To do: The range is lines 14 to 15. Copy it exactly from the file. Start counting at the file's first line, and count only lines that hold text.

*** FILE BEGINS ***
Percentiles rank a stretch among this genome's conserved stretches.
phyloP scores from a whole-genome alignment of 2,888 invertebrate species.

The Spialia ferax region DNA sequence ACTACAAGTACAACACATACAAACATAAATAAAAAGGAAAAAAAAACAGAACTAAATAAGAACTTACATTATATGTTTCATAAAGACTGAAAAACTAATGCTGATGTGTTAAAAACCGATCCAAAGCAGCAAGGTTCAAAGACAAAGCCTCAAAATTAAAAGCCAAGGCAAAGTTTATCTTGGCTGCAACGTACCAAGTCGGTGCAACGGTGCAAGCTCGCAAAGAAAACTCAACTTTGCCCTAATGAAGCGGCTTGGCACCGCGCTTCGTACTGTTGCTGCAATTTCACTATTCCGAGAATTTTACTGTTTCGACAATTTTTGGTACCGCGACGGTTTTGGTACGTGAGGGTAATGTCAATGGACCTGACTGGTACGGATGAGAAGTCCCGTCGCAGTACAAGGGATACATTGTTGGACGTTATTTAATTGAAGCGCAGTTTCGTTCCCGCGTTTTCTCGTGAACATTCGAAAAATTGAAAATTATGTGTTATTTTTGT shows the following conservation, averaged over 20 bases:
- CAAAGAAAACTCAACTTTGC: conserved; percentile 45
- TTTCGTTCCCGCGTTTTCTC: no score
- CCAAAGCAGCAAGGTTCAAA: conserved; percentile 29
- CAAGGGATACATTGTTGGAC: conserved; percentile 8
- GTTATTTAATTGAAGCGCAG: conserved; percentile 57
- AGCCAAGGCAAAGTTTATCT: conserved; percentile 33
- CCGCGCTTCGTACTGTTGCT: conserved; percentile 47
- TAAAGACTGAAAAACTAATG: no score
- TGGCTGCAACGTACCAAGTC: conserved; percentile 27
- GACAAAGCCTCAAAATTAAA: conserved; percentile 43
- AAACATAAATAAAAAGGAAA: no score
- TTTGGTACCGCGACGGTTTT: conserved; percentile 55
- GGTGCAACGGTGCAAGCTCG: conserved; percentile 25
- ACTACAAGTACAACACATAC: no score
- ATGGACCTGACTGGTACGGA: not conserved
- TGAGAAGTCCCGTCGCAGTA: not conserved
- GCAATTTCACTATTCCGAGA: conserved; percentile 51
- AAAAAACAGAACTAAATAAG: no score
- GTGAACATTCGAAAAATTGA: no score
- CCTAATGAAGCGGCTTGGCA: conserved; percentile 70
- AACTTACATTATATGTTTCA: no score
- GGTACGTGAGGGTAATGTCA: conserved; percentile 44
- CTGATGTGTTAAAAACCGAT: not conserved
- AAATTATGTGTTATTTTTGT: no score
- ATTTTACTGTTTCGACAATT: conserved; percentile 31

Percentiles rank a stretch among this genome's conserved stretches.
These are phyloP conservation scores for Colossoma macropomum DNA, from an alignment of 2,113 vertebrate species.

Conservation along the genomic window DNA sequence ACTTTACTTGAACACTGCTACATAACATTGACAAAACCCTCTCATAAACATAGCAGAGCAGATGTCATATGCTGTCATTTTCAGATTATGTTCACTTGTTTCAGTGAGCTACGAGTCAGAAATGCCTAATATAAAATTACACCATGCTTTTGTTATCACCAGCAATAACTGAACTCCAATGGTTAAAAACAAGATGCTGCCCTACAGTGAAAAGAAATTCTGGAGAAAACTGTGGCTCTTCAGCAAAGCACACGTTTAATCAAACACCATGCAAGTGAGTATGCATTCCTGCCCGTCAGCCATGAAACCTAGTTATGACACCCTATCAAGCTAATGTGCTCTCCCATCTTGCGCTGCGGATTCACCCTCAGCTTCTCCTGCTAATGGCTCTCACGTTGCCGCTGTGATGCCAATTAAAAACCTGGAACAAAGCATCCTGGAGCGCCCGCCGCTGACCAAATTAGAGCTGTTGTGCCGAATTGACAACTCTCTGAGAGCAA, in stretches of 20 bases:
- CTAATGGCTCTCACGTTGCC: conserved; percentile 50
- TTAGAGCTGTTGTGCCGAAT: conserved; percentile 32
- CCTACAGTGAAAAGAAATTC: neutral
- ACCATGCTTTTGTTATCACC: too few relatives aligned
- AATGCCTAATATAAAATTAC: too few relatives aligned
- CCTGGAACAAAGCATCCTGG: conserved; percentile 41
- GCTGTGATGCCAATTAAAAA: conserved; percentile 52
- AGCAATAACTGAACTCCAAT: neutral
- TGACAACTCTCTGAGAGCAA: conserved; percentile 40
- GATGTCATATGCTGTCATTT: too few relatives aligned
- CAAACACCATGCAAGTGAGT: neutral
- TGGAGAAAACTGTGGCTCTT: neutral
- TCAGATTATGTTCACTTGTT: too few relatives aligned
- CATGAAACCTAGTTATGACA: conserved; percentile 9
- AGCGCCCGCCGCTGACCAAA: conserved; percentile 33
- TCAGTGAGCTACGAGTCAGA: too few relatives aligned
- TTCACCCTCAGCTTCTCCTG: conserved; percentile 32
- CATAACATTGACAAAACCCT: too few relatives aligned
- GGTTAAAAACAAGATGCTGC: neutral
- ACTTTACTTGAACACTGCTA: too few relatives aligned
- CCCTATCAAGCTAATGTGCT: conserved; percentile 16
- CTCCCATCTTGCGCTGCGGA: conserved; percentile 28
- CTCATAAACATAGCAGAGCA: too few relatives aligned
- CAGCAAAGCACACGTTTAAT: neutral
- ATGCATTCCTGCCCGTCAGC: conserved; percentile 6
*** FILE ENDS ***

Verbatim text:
- AAACATAAATAAAAAGGAAA: no score
- TTTGGTACCGCGACGGTTTT: conserved; percentile 55